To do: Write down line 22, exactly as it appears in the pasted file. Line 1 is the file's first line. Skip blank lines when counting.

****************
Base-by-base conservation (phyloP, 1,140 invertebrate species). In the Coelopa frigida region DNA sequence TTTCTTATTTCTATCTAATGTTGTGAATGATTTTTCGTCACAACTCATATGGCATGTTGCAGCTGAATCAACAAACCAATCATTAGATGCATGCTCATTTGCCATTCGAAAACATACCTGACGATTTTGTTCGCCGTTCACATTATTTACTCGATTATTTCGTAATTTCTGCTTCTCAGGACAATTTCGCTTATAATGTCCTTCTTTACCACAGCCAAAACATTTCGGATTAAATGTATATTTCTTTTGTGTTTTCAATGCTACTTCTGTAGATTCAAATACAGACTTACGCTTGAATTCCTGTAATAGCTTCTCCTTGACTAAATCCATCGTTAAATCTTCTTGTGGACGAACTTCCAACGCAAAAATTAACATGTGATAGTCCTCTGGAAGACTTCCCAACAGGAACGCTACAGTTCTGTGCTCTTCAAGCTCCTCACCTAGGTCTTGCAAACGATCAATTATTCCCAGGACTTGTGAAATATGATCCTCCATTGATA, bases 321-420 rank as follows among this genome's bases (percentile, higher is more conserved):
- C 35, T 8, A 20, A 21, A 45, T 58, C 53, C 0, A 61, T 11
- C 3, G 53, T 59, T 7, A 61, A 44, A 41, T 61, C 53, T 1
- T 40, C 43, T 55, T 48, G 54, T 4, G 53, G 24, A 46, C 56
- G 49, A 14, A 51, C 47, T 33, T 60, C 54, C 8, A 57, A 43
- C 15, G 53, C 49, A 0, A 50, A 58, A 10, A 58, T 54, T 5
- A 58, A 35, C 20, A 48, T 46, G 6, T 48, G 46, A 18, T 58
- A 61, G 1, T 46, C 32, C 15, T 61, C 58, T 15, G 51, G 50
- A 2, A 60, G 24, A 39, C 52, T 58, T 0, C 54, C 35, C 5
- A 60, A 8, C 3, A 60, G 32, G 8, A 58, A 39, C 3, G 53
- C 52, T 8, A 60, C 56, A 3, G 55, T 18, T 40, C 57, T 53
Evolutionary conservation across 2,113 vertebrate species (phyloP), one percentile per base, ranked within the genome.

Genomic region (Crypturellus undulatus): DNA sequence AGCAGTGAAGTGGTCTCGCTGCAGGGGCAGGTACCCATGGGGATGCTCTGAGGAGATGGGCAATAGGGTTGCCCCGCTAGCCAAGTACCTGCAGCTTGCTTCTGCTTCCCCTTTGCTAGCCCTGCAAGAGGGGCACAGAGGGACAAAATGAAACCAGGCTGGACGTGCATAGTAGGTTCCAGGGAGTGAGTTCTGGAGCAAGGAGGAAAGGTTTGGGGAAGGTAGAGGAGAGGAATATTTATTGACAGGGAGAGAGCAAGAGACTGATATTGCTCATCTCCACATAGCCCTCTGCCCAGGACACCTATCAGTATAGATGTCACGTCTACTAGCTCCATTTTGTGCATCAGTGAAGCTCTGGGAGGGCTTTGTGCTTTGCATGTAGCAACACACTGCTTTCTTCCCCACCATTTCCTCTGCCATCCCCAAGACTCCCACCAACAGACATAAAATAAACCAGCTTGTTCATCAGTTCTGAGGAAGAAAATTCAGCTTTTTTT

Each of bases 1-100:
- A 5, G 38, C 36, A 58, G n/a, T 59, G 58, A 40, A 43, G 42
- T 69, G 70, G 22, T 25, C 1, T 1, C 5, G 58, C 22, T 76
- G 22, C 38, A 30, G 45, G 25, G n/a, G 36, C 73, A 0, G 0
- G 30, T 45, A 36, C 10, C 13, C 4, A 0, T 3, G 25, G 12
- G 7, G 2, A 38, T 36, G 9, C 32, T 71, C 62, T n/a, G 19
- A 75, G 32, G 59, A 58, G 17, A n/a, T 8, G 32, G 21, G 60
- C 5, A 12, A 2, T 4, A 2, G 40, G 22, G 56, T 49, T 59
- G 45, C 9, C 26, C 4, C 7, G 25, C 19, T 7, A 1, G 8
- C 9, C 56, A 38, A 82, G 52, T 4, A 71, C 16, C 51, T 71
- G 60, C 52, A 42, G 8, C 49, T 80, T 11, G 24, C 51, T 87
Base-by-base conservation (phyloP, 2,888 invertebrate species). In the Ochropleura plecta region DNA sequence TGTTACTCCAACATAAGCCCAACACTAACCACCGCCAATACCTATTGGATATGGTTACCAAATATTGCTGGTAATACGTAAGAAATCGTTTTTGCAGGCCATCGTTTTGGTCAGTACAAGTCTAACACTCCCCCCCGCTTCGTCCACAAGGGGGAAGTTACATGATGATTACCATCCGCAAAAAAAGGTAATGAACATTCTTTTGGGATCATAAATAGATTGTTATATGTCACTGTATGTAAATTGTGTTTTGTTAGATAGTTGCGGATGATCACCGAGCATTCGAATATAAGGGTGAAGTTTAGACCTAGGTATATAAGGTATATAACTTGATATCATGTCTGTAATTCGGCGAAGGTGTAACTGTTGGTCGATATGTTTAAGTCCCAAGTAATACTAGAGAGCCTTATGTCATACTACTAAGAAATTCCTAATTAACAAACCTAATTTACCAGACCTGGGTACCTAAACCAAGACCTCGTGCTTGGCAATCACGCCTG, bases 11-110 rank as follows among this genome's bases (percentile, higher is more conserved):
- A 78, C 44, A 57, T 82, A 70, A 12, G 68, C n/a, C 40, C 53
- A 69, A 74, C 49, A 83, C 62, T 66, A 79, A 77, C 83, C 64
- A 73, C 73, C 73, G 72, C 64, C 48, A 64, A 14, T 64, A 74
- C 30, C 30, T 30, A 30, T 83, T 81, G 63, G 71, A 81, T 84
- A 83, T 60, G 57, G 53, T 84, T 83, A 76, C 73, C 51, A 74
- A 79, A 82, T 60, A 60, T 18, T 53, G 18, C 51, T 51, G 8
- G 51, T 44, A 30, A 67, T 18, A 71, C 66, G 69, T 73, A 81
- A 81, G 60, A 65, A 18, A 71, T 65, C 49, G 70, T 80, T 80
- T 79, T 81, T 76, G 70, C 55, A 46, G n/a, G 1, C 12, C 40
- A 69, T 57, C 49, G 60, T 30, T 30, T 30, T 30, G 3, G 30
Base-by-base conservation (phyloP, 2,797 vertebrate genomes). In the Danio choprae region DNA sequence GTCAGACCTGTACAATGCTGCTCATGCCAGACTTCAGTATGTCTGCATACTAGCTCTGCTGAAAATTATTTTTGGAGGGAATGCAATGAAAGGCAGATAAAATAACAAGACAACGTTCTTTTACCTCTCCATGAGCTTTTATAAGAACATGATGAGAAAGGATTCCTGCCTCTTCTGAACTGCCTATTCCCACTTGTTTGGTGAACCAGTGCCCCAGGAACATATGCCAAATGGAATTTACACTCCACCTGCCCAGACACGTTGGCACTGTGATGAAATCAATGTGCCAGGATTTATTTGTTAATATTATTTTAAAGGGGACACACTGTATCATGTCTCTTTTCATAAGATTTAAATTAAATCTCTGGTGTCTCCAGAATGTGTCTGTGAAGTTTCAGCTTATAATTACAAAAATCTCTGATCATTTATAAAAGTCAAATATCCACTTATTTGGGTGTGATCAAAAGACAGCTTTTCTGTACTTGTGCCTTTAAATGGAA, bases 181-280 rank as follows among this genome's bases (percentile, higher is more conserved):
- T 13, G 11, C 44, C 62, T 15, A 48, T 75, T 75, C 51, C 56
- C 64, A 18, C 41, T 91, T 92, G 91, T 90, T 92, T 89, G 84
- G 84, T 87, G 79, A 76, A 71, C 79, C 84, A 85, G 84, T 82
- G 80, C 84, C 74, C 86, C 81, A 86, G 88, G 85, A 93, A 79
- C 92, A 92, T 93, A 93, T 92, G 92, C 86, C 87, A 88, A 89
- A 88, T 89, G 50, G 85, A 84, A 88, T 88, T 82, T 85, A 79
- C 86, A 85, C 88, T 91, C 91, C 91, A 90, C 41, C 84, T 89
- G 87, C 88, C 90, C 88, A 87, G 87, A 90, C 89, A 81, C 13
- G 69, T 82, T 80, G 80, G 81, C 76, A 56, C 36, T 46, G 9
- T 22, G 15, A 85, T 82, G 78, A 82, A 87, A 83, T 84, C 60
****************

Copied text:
- G 45, C 9, C 26, C 4, C 7, G 25, C 19, T 7, A 1, G 8